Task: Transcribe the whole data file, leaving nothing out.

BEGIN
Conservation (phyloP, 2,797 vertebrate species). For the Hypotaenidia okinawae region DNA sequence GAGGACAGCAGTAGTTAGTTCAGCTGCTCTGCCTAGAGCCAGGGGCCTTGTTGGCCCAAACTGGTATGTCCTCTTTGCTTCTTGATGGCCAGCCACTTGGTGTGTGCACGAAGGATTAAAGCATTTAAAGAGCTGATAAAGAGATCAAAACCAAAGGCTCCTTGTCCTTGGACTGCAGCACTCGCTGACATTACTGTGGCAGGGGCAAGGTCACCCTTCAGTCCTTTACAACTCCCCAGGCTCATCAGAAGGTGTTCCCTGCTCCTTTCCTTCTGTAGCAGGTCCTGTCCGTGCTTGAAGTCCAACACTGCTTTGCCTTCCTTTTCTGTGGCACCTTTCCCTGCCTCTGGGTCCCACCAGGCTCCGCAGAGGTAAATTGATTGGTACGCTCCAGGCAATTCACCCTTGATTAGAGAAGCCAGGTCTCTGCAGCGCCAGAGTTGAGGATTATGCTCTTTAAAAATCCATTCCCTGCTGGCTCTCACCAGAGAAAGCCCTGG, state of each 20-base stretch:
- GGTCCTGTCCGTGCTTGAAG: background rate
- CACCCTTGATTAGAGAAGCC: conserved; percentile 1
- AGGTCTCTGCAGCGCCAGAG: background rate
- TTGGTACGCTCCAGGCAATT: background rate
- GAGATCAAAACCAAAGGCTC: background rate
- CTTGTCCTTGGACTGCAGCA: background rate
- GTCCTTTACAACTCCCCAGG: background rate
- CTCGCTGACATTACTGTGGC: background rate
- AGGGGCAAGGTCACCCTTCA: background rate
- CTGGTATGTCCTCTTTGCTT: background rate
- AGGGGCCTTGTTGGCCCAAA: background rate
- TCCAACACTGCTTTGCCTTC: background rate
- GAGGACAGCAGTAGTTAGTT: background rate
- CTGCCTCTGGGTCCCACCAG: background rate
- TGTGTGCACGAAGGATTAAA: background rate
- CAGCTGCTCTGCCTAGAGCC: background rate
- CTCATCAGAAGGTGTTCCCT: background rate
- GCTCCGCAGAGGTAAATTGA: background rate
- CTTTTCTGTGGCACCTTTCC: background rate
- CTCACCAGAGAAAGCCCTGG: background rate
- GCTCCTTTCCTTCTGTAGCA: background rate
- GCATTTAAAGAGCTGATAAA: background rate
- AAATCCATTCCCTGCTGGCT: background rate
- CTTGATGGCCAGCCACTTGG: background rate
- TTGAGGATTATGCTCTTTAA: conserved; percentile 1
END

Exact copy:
Conservation (phyloP, 2,797 vertebrate species). For the Hypotaenidia okinawae region DNA sequence GAGGACAGCAGTAGTTAGTTCAGCTGCTCTGCCTAGAGCCAGGGGCCTTGTTGGCCCAAACTGGTATGTCCTCTTTGCTTCTTGATGGCCAGCCACTTGGTGTGTGCACGAAGGATTAAAGCATTTAAAGAGCTGATAAAGAGATCAAAACCAAAGGCTCCTTGTCCTTGGACTGCAGCACTCGCTGACATTACTGTGGCAGGGGCAAGGTCACCCTTCAGTCCTTTACAACTCCCCAGGCTCATCAGAAGGTGTTCCCTGCTCCTTTCCTTCTGTAGCAGGTCCTGTCCGTGCTTGAAGTCCAACACTGCTTTGCCTTCCTTTTCTGTGGCACCTTTCCCTGCCTCTGGGTCCCACCAGGCTCCGCAGAGGTAAATTGATTGGTACGCTCCAGGCAATTCACCCTTGATTAGAGAAGCCAGGTCTCTGCAGCGCCAGAGTTGAGGATTATGCTCTTTAAAAATCCATTCCCTGCTGGCTCTCACCAGAGAAAGCCCTGG, state of each 20-base stretch:
- GGTCCTGTCCGTGCTTGAAG: background rate
- CACCCTTGATTAGAGAAGCC: conserved; percentile 1
- AGGTCTCTGCAGCGCCAGAG: background rate
- TTGGTACGCTCCAGGCAATT: background rate
- GAGATCAAAACCAAAGGCTC: background rate
- CTTGTCCTTGGACTGCAGCA: background rate
- GTCCTTTACAACTCCCCAGG: background rate
- CTCGCTGACATTACTGTGGC: background rate
- AGGGGCAAGGTCACCCTTCA: background rate
- CTGGTATGTCCTCTTTGCTT: background rate
- AGGGGCCTTGTTGGCCCAAA: background rate
- TCCAACACTGCTTTGCCTTC: background rate
- GAGGACAGCAGTAGTTAGTT: background rate
- CTGCCTCTGGGTCCCACCAG: background rate
- TGTGTGCACGAAGGATTAAA: background rate
- CAGCTGCTCTGCCTAGAGCC: background rate
- CTCATCAGAAGGTGTTCCCT: background rate
- GCTCCGCAGAGGTAAATTGA: background rate
- CTTTTCTGTGGCACCTTTCC: background rate
- CTCACCAGAGAAAGCCCTGG: background rate
- GCTCCTTTCCTTCTGTAGCA: background rate
- GCATTTAAAGAGCTGATAAA: background rate
- AAATCCATTCCCTGCTGGCT: background rate
- CTTGATGGCCAGCCACTTGG: background rate
- TTGAGGATTATGCTCTTTAA: conserved; percentile 1